Changeset 2340
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 Sep 26, 2012, 1:53:30 PM (7 years ago)
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Papers/cppasm2012/cpp2012asm.tex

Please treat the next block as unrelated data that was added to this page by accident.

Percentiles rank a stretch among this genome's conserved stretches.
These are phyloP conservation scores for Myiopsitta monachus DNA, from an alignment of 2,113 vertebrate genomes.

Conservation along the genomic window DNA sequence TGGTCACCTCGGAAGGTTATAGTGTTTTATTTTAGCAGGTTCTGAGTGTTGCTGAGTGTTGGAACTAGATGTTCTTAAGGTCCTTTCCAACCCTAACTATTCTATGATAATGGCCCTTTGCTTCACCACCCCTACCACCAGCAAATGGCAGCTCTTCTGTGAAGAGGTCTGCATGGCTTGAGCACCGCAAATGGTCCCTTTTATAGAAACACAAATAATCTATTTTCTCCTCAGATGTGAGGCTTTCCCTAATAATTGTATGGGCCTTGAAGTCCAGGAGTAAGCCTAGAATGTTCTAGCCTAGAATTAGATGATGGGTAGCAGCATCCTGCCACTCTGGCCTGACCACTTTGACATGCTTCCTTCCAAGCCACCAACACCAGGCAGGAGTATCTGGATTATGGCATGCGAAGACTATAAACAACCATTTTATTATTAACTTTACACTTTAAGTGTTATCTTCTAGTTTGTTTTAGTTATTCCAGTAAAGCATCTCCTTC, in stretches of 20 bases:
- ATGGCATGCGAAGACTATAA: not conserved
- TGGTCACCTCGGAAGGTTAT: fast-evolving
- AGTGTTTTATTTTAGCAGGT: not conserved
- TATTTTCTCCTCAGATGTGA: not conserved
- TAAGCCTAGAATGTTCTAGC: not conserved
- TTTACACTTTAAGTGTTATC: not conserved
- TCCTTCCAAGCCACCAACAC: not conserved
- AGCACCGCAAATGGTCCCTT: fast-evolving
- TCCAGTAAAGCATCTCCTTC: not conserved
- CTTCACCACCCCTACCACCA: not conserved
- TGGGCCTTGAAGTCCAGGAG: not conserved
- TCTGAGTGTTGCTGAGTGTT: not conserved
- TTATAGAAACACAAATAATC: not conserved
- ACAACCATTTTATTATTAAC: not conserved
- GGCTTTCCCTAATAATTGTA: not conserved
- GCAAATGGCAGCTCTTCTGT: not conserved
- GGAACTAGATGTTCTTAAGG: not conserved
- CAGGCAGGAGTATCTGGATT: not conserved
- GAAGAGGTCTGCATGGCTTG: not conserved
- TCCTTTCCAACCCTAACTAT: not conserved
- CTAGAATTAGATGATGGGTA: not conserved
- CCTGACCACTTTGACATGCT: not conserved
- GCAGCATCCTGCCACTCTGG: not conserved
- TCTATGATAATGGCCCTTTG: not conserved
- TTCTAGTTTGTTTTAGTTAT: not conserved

r2339 r2340 78 78 As a result our C compiler, to have any sort of hope of successfully compiling realistic programs for embedded devices, ought to produce `tight' machine code. 79 79 80 In order to do this, we must solve the `branch displacement' problemdeciding how best to expand pseudojumps to labels in assembly language to machine code jumps. 81 Clearly a correct but efficient strategy would be to expand all unconditional pseudojumps to the MCS51's \texttt{LJMP} instruction, and all conditional pseudojumps to a set configuration of jumps using \texttt{LJMP} instructions; this is inefficient and a waste of valuable code memory space. 82 Finding an efficient solution with this expansion process is not trivial, and is a wellknown problem for those writing assemblers targetting CISC architectures (for instance, see~\cite{hyde:branch:2006}). 80 In order to do this, we must solve the `branch displacement' problemdeciding how best to expand pseudojumps to labels in assembly language to machine code jumps. The branch displacement problem happears when pseudojumps can be expanded 81 in different ways to real machine instructions, but the different expansions 82 are not equivalent (e.g. do not have the same size or speed) and not always 83 correct (e.g. correctness is only up to global constraints over the compiled 84 code). For instance, some jump instructions (short jumps) are very small 85 and fast, but they can only reach destinations within a 86 certain distance from the current instruction. When the destinations are 87 too far away, larger and slower long jumps must be used. The use of a long jump may 88 augment the distance between another pseudojump and its target, forcing 89 another long jump use, in a cascading effect. The job of the optimizing 90 compiler (assembler) is to individually expand every pseudoinstruction in such a way 91 that all global constraints are satisfied and that the compiled program size 92 is minimal in size and faster in time. The problem is known to be particularly 93 complex for most CICS architectures (for instance, see~\cite{hyde:branch:2006}). 83 94 84 95 To free the CerCo C compiler from having to consider complications relating to branch displacement, we have chosen to implement an optimising assembler, whose input language the compiler will target. … … 86 97 We simplify the proof by assuming that all our assembly programs are prelinked (i.e. we do not formalise a linkerthis is left for future work). 87 98 88 Further, we must make sure that the assembly process does not change the timing characteristics of an assembly program for two reasons. 89 90 First, the semantics of some functions of the MCS51, notably I/O, depend on the microprocessor's clock. 91 Changing how long a particular program takes to execute can affect the semantics of a program. 92 This is undesirable. 93 94 Second, CerCo imposes a cost model on C programs or, more specifically, on simple blocks of instructions. 99 Another complication we have addressed is that of the cost model. 100 CerCo imposes a cost model on C programs or, more specifically, on simple blocks of instructions. 95 101 This cost model is induced by the compilation process itself, and its noncompositional nature allows us to assign different costs to identical blocks of instructions depending on how they are compiled. 96 102 In short, we aim to obtain a very precise costing for a program by embracing the compilation process, not ignoring it. 97 This, however, complicates the proof of correctness for the compiler proper, and we must prove that both the meaning and concrete complexity characteristics of the program are preserved for every translation pass in the compiler, including the assembler. 98 99 How we went about resolving this problem affected the shape of our proof of correctness for the whole assembler in a rather profound way. 100 We first attempted to synthesise a solution bottom up: starting with no solution, we gradually refine a solution using the same functions that implement the jump expansion process. 101 Using this technique, solutions can fail to exist, and the proof of correctness for the assembler quickly descends into a diabolical quagmire. 102 103 Abandoning this attempt, we instead split the `policy'the decision over how any particular jump should be expandedfrom the implementation that actually expands assembly programs into machine code. 104 Assuming the existence of a correct policy, we prove the implementation of the assembler correct. 105 Further, we proved that the assembler fails to assemble an assembly program if and only if a correct policy does not exist. 106 This is achieved by means of dependent types: the assembly function is total over a program, a policy and the proof that the policy is correct for that program. 107 108 Policies do not exist in only a limited number of circumstances: namely, if a pseudoinstruction attempts to jump to a label that does not exist, or the program is too large to fit in code memory, even after shrinking jumps according to the policy. 109 The first circumstance is an example of a serious compiler error, as an illformed assembly program was generated, and does not (and should not) count as a mark against the completeness of the assembler. 103 At the assembler level, this is reflected by our need to induce a cost 104 model on the assembly code as a function of the assembly program and the 105 strategy used to solve the branch displacement problem. In particular, the 106 optimizing compiler should also return a map that assigns a cost (in clock 107 cycles) to every instruction in the source program. We expect the induced cost 108 to be preserved by the compiler: we will prove that the compiled code 109 tightly simulates the source code by taking exactly the predicted amount of 110 time. 111 112 Note that the temporal tightness of the simulation is a fundamental prerequisite 113 of the correctness of the simulation because some functions of the MCS51, 114 notably timers and I/O, depend on the microprocessor's clock. If the 115 pseudo and concrete clock differs, the result of an I/O operation may not be 116 preserved. 117 118 Branch displacement algorithms must have a deep knowledge of the way 119 the rest of the assembler works in order to build globally correct solutions. 120 Proving their correctness is quite a complex task (see, for instance, 121 the compaion paper~\cite{boender:correctness:2012}). 122 Nevertheless, the correctness of the whole assembler only depends on the 123 correctness of the branch displacement algorithm. 124 Therefore, in the rest of the paper, we abstract the assembler on the 125 existence of a correct policy, to be computed by a branch displacement 126 algorithm if it exists. A policy is the decision over how 127 any particular jump should be expanded; it is correct when the global 128 constraints are satisfied. 129 The assembler fails to assemble an assembly program if and only if a correct policy does not exist. This is stated in an elegant way in the dependent type of the assembler: the assembly function is total over a program, a policy and the proof that the policy is correct for that program. 110 130 111 131 The rest of this paper is a detailed description of our proof that is, in part, still a work in progress.